Buying shows give a glimpse of what will be in your pro shops next year
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Buying shows give a glimpse of what will be in your pro shops next year


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Every year around the second week in October, the PGA of Canada holds buying shows across Canada. Companies associated with the golf industry attend, from clothing producers to golf cart manufacturers and everything in between. The main purpose of the show is to bring the golf club professionals (and small shop retailers) into one place to meet with the manufacturer's factory reps and authorized distributors. The event is similar in concept to the annual PGA merchandise show in Orlando, except on a much smaller scale and in some instances, tailored for the particular region it is taking place in.

Having all the manufacturers and buyers in one place makes for an interesting mix of business and networking. Most golf club pros know each other and, for the most part, know the representatives as well.

While there is a bit of relaxed atmosphere, the show is ultimately about getting the best deals on equipment and merchandise for the respective shops. And the manufacturers are willing to make deals in order to secure the orders as well. It is not uncommon for a manufacturer to offer perks – a small discount, free shipping, etc. – if the shop buys a certain percentage or for product exclusivity.



Depending the size of the pro shop, a course can easily spend $200,000 at the show, especially if higher-end apparel and clubs are in play. Having that free shipping can mean an extra $15,000 in profit throughout the season and can significantly affect the bottom line of the operation. Apparel is also a highly contested sector, especially if a large order will be placed with a club. When it comes to logoed apparel and imprinting, clothing companies generally charge $3-$5 more to stitch the course's name and emblem on the article, and, if a certain number of pieces are ordered, they are willing to waive the set-up fee.

It is not uncommon to see a representative carrying multiple product lines covering several different categories.

Corey Braaksma, who owns Braaksma Agencies, is a PGA of Canada pro at Bridges G.C. just outside Winnipeg and represents Cleveland/Srixon Golf as well as G&G Golf Company. G&G Golf Company, based out of Langley, British Columbia, is the Canadian distributor for multiple golf-related companies, including Devereux, Imperial Headwear, Scoreband and Tifosi.

Corey attended the event as a vendor and appreciates the show's ability to bring all the buyers into a single location.

“The show's great,” said Braaksma. “It gets everyone into one place. The guys (course professionals) get pretty spread out, especially in a rural setting like (Manitoba).”

Even though the event is called a buying show, usually quite a few of the deals have been previously negotiated or at least discussed and the show offers a place to solidify the transactions.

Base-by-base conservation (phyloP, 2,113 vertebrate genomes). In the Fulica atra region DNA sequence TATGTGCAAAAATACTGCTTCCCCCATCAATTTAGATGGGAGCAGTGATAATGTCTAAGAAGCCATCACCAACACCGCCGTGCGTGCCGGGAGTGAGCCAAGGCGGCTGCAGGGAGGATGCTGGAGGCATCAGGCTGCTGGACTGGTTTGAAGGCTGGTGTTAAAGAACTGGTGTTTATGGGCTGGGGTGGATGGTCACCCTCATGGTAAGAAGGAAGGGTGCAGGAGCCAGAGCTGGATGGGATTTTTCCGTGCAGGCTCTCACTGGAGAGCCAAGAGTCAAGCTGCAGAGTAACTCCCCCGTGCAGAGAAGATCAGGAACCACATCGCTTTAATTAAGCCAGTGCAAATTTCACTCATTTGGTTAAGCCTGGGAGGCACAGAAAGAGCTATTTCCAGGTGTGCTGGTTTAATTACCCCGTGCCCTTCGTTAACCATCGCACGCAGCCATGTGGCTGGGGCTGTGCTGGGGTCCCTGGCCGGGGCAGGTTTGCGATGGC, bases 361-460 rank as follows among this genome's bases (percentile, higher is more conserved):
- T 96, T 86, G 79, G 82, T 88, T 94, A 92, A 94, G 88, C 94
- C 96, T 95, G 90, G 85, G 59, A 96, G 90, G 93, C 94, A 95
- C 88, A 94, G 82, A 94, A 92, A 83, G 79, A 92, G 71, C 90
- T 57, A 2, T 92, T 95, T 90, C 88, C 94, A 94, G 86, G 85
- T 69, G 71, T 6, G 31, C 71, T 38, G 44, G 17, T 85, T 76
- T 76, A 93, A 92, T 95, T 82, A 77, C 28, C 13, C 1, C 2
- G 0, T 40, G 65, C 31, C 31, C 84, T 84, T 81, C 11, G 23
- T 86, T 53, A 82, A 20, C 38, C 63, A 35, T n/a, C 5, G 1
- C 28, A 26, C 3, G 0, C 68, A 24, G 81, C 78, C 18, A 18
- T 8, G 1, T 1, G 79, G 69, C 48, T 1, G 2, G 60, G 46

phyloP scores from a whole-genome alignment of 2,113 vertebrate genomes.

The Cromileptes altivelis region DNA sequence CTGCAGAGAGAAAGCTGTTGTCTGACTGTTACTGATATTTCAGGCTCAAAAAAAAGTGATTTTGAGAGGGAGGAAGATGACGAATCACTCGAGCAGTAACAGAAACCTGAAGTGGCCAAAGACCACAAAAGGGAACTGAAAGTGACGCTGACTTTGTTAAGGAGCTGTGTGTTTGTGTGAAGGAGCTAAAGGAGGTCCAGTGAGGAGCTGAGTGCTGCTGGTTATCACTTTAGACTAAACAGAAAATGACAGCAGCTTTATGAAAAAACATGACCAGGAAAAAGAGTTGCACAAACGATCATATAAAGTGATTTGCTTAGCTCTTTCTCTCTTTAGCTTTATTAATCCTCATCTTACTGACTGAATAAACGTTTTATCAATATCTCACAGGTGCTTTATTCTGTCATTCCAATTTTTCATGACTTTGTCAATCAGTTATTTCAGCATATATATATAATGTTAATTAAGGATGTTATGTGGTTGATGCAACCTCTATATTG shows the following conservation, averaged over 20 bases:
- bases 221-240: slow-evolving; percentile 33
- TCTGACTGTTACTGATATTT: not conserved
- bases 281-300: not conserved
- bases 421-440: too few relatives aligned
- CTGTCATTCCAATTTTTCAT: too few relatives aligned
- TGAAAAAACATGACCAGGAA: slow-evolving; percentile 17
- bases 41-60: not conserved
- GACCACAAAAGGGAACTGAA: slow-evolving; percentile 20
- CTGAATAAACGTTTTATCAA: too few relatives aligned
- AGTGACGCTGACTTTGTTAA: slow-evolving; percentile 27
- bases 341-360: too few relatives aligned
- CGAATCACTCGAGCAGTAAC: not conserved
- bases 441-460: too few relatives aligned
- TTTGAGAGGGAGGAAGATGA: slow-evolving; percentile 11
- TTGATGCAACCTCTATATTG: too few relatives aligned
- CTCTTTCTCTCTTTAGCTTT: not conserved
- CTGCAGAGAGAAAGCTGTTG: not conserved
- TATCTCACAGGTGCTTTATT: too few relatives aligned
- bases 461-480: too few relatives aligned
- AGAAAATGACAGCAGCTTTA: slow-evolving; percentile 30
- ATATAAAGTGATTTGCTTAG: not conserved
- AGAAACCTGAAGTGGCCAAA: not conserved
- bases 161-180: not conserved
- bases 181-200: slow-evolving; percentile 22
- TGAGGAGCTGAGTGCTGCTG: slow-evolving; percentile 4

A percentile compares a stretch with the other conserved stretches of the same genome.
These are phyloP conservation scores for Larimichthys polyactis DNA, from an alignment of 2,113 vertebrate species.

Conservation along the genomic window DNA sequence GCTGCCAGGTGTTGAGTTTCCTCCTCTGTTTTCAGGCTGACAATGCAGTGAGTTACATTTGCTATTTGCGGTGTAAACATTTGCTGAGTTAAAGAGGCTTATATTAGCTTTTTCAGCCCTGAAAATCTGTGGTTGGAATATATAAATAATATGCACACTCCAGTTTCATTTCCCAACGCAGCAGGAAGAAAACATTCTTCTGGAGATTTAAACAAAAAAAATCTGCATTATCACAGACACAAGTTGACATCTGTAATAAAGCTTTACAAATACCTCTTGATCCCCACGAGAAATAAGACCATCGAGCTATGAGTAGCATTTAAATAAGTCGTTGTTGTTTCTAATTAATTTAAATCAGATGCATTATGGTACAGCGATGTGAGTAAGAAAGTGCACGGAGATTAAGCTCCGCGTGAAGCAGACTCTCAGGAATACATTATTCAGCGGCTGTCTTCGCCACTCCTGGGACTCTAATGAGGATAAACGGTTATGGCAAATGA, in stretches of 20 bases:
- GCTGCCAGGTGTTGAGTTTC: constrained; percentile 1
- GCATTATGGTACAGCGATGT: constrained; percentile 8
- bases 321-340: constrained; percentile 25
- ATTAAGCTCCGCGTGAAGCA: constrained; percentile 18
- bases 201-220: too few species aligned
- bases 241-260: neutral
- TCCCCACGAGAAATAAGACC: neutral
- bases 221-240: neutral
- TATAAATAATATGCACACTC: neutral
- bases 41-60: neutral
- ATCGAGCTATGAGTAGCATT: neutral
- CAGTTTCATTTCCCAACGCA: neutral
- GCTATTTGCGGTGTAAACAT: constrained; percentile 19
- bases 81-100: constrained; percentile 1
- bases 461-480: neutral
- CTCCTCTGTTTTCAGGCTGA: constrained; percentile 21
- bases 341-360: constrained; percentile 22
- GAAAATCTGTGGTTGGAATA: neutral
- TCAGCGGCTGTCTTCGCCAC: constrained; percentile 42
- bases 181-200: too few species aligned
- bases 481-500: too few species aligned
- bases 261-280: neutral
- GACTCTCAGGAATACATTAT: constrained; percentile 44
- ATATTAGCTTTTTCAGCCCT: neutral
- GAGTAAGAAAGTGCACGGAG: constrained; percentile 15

“Guys generally know where they stand at the end of the season, so they have a pretty good idea where they're looking to head for the following season,” added Braaksma. “A lot of relationships and calls and work go into it before the show. This isn't the first time we've seen a lot of these guys, so I think a lot of the legwork has already been done. This is a chance to see product that maybe we didn't have in hand before that's just been released and kind of finalize and sort it out from there.”

Having multiple brands means Braaksma is able to double dip with prospective buyers. While they're not the main focus, having smaller, complementary brands represented by the same person or company is a great, effective way to get noticed and increase the foothold in the marketplace. Braaksma Agency wasn't the only one with a multi-brand display. In fact, over half the vendors were showing off two or more product lines in the same display. A representative will pick up a line to complement their existing portfolio and/or for the added revenue opportunity.

James Chapman, who is the general manager and head PGA of Canada professional at Bel Acres Golf and Country Club, attended the show this year. For him, the biggest benefit from the show is the networking and ensuring the products ordered will be a success at the respective golf club.

“Pros often help each other and discuss plans, products and what works and what doesn't,” Chapmansaid. “Pros are here to help each other just the same as other professions. The buying show is very important part of our association. It is not only a revenue generator but also a time to see everyone in a group, awards ceremony, compare pricing, ask and have questions answered, etc.”

The annual buying show truly is an all-in-one event with the award's, transactions and the networking that takes place. However, I don't envy the club professionals that have to try and guess what will sell next season. Trying to predict what will be the “hot item” and what will be “duds” is truly a calculated gamble, and in some cases educated guessing. Having the opportunity to see comparable products side by side ultimately assist's the buyers decision. That's why shows like this are so important to the industry and people in them.

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About the author

Jeremy Kehler

Winnipeg, MB based freelance writer who loves to write about, and play, golf, catch big Channel Cats and watch planes land...